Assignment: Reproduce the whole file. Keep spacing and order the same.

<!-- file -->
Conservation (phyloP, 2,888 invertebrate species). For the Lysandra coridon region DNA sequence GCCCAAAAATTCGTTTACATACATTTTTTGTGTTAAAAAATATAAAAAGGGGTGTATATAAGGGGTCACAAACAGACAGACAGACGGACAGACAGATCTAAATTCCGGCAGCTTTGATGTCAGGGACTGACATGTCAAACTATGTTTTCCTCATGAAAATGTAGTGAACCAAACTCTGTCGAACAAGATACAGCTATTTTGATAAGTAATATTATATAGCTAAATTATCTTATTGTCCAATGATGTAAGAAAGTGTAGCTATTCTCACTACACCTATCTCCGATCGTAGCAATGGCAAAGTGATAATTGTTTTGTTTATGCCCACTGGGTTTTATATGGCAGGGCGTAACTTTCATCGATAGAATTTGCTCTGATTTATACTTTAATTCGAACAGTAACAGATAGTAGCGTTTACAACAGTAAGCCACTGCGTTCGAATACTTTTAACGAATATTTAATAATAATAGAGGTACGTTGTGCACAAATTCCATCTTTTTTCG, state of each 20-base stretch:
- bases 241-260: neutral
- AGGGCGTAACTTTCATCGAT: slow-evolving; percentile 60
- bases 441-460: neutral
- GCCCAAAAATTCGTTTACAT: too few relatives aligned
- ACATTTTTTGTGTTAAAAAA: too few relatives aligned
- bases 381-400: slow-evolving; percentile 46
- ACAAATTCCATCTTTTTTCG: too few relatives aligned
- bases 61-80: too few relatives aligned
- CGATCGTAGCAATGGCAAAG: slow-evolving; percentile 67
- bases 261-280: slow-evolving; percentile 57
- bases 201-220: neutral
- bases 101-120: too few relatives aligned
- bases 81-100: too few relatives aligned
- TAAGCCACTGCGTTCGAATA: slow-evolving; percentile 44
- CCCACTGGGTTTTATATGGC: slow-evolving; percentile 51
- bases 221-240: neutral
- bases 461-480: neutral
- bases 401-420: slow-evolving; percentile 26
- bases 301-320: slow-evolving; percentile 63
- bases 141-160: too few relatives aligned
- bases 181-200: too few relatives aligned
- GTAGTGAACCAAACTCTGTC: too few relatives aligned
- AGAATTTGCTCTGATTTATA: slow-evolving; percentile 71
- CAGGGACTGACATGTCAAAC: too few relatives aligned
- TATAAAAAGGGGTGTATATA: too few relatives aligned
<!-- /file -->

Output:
Conservation (phyloP, 2,888 invertebrate species). For the Lysandra coridon region DNA sequence GCCCAAAAATTCGTTTACATACATTTTTTGTGTTAAAAAATATAAAAAGGGGTGTATATAAGGGGTCACAAACAGACAGACAGACGGACAGACAGATCTAAATTCCGGCAGCTTTGATGTCAGGGACTGACATGTCAAACTATGTTTTCCTCATGAAAATGTAGTGAACCAAACTCTGTCGAACAAGATACAGCTATTTTGATAAGTAATATTATATAGCTAAATTATCTTATTGTCCAATGATGTAAGAAAGTGTAGCTATTCTCACTACACCTATCTCCGATCGTAGCAATGGCAAAGTGATAATTGTTTTGTTTATGCCCACTGGGTTTTATATGGCAGGGCGTAACTTTCATCGATAGAATTTGCTCTGATTTATACTTTAATTCGAACAGTAACAGATAGTAGCGTTTACAACAGTAAGCCACTGCGTTCGAATACTTTTAACGAATATTTAATAATAATAGAGGTACGTTGTGCACAAATTCCATCTTTTTTCG, state of each 20-base stretch:
- bases 241-260: neutral
- AGGGCGTAACTTTCATCGAT: slow-evolving; percentile 60
- bases 441-460: neutral
- GCCCAAAAATTCGTTTACAT: too few relatives aligned
- ACATTTTTTGTGTTAAAAAA: too few relatives aligned
- bases 381-400: slow-evolving; percentile 46
- ACAAATTCCATCTTTTTTCG: too few relatives aligned
- bases 61-80: too few relatives aligned
- CGATCGTAGCAATGGCAAAG: slow-evolving; percentile 67
- bases 261-280: slow-evolving; percentile 57
- bases 201-220: neutral
- bases 101-120: too few relatives aligned
- bases 81-100: too few relatives aligned
- TAAGCCACTGCGTTCGAATA: slow-evolving; percentile 44
- CCCACTGGGTTTTATATGGC: slow-evolving; percentile 51
- bases 221-240: neutral
- bases 461-480: neutral
- bases 401-420: slow-evolving; percentile 26
- bases 301-320: slow-evolving; percentile 63
- bases 141-160: too few relatives aligned
- bases 181-200: too few relatives aligned
- GTAGTGAACCAAACTCTGTC: too few relatives aligned
- AGAATTTGCTCTGATTTATA: slow-evolving; percentile 71
- CAGGGACTGACATGTCAAAC: too few relatives aligned
- TATAAAAAGGGGTGTATATA: too few relatives aligned